Redbeaver 25th March 2010, 17:22 Quote
Quote:
Originally Posted by thehippoz
the firefox flaw is interesting =] the others whatever..the devs probably put those backdoors in

memory corruption flaw is interesting? :P

well if they meant the computer RAM memory, yeah, that'll b interesting lol....

im most interested at the script that can upload all those iphone media into a remote server all in one swipe.
TSR2 25th March 2010, 17:24 Quote
No, the ability to upload the contents of the iPhone is a feature (that you signed up to in the EULA) so Apple can review your data.
For your own protection.
javaman 25th March 2010, 17:33 Quote
With the number of iphones on the go, they're certainly would be a prime target.

+1 to do it anyway. Everyone knows Macs are immune.

Probably got banned from the appstore as a result and guys in turtlenecks will laugh at them for using inferior hardware to hack it with.
l3v1ck 25th March 2010, 17:33 Quote
Would NoScript have stopped the Firefox attack?
eddtox 25th March 2010, 17:44 Quote
+1 to do it anyway for getting there before me. Next time I hear someone say that macs are bulletproof I intend to slap them and point them to the article. Not that I think that other os's are. I would quite confidently bet that there isn't a single platform in existence which is unhackable and I doubt there ever will be. Paint a big enough target on it and sooner or later it will get hit.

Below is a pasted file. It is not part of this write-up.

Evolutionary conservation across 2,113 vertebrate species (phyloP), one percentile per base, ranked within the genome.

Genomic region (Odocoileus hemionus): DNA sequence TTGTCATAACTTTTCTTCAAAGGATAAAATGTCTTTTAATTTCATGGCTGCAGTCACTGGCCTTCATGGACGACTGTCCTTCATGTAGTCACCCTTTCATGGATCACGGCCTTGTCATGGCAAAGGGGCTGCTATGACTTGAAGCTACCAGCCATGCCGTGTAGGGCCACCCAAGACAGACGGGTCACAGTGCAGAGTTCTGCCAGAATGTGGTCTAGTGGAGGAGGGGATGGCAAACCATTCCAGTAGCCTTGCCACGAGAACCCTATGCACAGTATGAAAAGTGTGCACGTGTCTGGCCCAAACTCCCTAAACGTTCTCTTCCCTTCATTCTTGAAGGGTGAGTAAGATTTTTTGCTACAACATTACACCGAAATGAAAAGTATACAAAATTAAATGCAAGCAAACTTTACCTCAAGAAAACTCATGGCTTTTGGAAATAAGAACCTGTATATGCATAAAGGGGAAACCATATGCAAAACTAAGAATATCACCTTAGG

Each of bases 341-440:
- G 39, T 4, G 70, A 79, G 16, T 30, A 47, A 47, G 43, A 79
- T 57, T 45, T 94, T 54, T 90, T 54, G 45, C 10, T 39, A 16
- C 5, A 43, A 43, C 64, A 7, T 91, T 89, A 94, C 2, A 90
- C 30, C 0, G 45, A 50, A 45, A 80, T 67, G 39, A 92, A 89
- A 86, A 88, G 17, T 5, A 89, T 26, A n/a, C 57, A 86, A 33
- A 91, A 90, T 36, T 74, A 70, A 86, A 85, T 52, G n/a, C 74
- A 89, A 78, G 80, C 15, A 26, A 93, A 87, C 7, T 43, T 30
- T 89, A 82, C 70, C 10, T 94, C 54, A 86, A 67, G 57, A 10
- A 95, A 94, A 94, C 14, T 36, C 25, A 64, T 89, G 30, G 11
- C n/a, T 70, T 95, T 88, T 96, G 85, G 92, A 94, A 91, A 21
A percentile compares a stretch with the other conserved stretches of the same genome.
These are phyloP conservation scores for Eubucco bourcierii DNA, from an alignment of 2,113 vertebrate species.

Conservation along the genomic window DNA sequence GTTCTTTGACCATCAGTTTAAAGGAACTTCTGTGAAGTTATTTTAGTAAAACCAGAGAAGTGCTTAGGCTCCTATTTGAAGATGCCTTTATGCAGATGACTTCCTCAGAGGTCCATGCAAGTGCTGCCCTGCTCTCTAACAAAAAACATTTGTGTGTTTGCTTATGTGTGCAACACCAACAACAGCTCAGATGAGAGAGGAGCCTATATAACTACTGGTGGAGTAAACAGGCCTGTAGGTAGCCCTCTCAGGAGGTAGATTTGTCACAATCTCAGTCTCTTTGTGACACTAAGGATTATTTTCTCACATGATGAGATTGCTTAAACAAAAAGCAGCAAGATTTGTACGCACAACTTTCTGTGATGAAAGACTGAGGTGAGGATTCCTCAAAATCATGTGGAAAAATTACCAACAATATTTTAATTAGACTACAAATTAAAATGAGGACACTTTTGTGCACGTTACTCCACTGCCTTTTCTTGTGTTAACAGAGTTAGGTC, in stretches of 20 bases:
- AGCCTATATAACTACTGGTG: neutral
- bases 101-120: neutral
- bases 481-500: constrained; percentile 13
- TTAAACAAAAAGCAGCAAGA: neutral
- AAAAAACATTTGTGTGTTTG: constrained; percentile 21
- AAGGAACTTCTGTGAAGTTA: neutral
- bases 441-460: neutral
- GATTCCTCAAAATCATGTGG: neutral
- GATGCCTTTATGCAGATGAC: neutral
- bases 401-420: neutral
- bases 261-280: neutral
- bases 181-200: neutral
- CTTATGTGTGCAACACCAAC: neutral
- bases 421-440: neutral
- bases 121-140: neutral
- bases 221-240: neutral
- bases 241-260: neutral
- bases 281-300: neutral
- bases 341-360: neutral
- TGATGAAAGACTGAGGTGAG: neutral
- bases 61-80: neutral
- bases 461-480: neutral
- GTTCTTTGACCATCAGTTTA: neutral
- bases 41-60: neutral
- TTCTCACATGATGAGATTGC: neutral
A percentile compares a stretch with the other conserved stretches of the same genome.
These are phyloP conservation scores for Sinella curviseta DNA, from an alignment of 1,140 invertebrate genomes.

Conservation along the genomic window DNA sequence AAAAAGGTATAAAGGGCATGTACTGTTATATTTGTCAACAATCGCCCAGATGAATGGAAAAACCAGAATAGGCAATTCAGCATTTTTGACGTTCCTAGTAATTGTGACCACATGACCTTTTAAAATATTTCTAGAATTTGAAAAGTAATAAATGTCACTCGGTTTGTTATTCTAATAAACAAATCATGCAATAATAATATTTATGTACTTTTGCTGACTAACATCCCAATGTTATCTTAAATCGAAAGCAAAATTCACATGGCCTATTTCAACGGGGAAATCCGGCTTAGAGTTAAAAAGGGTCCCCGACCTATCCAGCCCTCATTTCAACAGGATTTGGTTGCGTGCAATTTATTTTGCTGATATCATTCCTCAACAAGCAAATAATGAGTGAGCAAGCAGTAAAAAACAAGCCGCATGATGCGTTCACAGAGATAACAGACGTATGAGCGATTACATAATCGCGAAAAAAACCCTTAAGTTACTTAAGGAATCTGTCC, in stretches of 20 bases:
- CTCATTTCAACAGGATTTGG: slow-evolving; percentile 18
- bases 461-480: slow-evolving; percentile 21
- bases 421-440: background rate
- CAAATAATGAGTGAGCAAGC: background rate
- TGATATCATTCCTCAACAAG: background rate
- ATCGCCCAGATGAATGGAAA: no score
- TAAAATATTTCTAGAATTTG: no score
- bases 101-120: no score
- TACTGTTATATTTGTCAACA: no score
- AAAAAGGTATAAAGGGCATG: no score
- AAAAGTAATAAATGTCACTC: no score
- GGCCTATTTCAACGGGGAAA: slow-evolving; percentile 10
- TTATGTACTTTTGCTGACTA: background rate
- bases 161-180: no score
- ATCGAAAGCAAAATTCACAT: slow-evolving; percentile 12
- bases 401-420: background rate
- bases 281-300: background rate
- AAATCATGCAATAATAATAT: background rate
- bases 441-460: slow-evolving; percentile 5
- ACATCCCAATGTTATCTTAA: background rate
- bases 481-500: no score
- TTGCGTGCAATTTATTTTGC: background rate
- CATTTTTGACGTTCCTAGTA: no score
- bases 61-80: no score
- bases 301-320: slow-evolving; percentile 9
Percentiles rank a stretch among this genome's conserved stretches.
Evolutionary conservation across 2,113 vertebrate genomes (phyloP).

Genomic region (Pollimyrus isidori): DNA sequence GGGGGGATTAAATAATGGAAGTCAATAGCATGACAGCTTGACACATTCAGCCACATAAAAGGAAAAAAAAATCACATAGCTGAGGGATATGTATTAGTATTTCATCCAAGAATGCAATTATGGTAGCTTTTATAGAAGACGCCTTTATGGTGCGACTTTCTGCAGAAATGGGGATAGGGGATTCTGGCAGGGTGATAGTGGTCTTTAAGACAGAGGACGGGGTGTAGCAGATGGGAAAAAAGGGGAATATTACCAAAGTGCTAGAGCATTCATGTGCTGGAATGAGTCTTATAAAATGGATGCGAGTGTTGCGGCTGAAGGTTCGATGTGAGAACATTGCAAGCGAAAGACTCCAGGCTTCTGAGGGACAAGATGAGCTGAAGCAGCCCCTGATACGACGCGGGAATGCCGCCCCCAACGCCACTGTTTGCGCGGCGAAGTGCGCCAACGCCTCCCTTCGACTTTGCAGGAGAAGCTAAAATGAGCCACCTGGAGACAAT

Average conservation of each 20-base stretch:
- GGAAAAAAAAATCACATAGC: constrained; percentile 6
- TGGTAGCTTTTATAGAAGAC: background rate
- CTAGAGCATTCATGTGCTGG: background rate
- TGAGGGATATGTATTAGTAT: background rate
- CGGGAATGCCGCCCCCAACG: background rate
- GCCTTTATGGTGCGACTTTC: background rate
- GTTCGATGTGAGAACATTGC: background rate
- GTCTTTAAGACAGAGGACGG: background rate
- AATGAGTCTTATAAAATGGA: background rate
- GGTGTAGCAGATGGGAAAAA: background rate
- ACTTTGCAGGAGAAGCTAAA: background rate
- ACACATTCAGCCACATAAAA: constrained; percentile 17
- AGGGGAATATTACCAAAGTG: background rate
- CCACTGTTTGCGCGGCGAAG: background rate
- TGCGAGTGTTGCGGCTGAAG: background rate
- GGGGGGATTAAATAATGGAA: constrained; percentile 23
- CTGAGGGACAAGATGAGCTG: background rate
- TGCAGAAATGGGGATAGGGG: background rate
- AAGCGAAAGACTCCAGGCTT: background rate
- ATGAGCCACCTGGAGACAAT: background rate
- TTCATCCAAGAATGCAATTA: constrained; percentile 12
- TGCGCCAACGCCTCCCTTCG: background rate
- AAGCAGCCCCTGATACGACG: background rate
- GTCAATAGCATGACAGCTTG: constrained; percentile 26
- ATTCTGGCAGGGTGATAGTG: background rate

brave758 25th March 2010, 18:18 Quote
Lol mac's have been insecure for a long time and now. That have had virus's for some time as well sorry malware mac's can't get virus's
Was reading a article the other day saying that with their closed platform now based on intel this makes it even easier yet to exploit.
This is not a dig at mac users but the mac empire with its head in the sand
Shadow703793 25th March 2010, 18:20 Quote
Quote:
Originally Posted by l3v1ck
Would NoScript have stopped the Firefox attack?